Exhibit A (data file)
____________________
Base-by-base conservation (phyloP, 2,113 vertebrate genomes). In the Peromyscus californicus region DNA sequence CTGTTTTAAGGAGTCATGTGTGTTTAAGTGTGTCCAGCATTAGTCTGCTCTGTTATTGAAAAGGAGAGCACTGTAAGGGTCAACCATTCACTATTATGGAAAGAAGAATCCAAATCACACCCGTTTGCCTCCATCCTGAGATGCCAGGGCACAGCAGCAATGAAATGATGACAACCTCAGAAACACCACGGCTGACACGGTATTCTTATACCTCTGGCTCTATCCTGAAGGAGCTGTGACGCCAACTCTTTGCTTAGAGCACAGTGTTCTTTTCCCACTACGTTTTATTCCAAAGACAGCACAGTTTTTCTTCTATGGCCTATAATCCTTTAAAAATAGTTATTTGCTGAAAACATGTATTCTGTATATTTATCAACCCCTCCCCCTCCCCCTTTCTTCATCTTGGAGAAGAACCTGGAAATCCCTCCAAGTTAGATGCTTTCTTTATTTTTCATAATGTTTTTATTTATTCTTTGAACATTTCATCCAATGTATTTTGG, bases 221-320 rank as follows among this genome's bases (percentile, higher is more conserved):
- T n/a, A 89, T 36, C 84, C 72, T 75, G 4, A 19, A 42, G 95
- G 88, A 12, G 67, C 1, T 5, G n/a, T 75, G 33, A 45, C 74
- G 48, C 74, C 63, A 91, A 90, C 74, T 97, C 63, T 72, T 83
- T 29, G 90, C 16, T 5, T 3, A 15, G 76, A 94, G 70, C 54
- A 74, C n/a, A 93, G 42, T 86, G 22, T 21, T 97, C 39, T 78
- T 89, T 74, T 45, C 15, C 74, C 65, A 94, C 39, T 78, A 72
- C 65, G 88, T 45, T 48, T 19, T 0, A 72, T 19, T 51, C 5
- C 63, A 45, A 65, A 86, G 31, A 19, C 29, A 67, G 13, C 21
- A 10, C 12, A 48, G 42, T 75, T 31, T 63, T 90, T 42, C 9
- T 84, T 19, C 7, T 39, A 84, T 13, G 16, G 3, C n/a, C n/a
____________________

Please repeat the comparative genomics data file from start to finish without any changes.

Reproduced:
Base-by-base conservation (phyloP, 2,113 vertebrate genomes). In the Peromyscus californicus region DNA sequence CTGTTTTAAGGAGTCATGTGTGTTTAAGTGTGTCCAGCATTAGTCTGCTCTGTTATTGAAAAGGAGAGCACTGTAAGGGTCAACCATTCACTATTATGGAAAGAAGAATCCAAATCACACCCGTTTGCCTCCATCCTGAGATGCCAGGGCACAGCAGCAATGAAATGATGACAACCTCAGAAACACCACGGCTGACACGGTATTCTTATACCTCTGGCTCTATCCTGAAGGAGCTGTGACGCCAACTCTTTGCTTAGAGCACAGTGTTCTTTTCCCACTACGTTTTATTCCAAAGACAGCACAGTTTTTCTTCTATGGCCTATAATCCTTTAAAAATAGTTATTTGCTGAAAACATGTATTCTGTATATTTATCAACCCCTCCCCCTCCCCCTTTCTTCATCTTGGAGAAGAACCTGGAAATCCCTCCAAGTTAGATGCTTTCTTTATTTTTCATAATGTTTTTATTTATTCTTTGAACATTTCATCCAATGTATTTTGG, bases 221-320 rank as follows among this genome's bases (percentile, higher is more conserved):
- T n/a, A 89, T 36, C 84, C 72, T 75, G 4, A 19, A 42, G 95
- G 88, A 12, G 67, C 1, T 5, G n/a, T 75, G 33, A 45, C 74
- G 48, C 74, C 63, A 91, A 90, C 74, T 97, C 63, T 72, T 83
- T 29, G 90, C 16, T 5, T 3, A 15, G 76, A 94, G 70, C 54
- A 74, C n/a, A 93, G 42, T 86, G 22, T 21, T 97, C 39, T 78
- T 89, T 74, T 45, C 15, C 74, C 65, A 94, C 39, T 78, A 72
- C 65, G 88, T 45, T 48, T 19, T 0, A 72, T 19, T 51, C 5
- C 63, A 45, A 65, A 86, G 31, A 19, C 29, A 67, G 13, C 21
- A 10, C 12, A 48, G 42, T 75, T 31, T 63, T 90, T 42, C 9
- T 84, T 19, C 7, T 39, A 84, T 13, G 16, G 3, C n/a, C n/a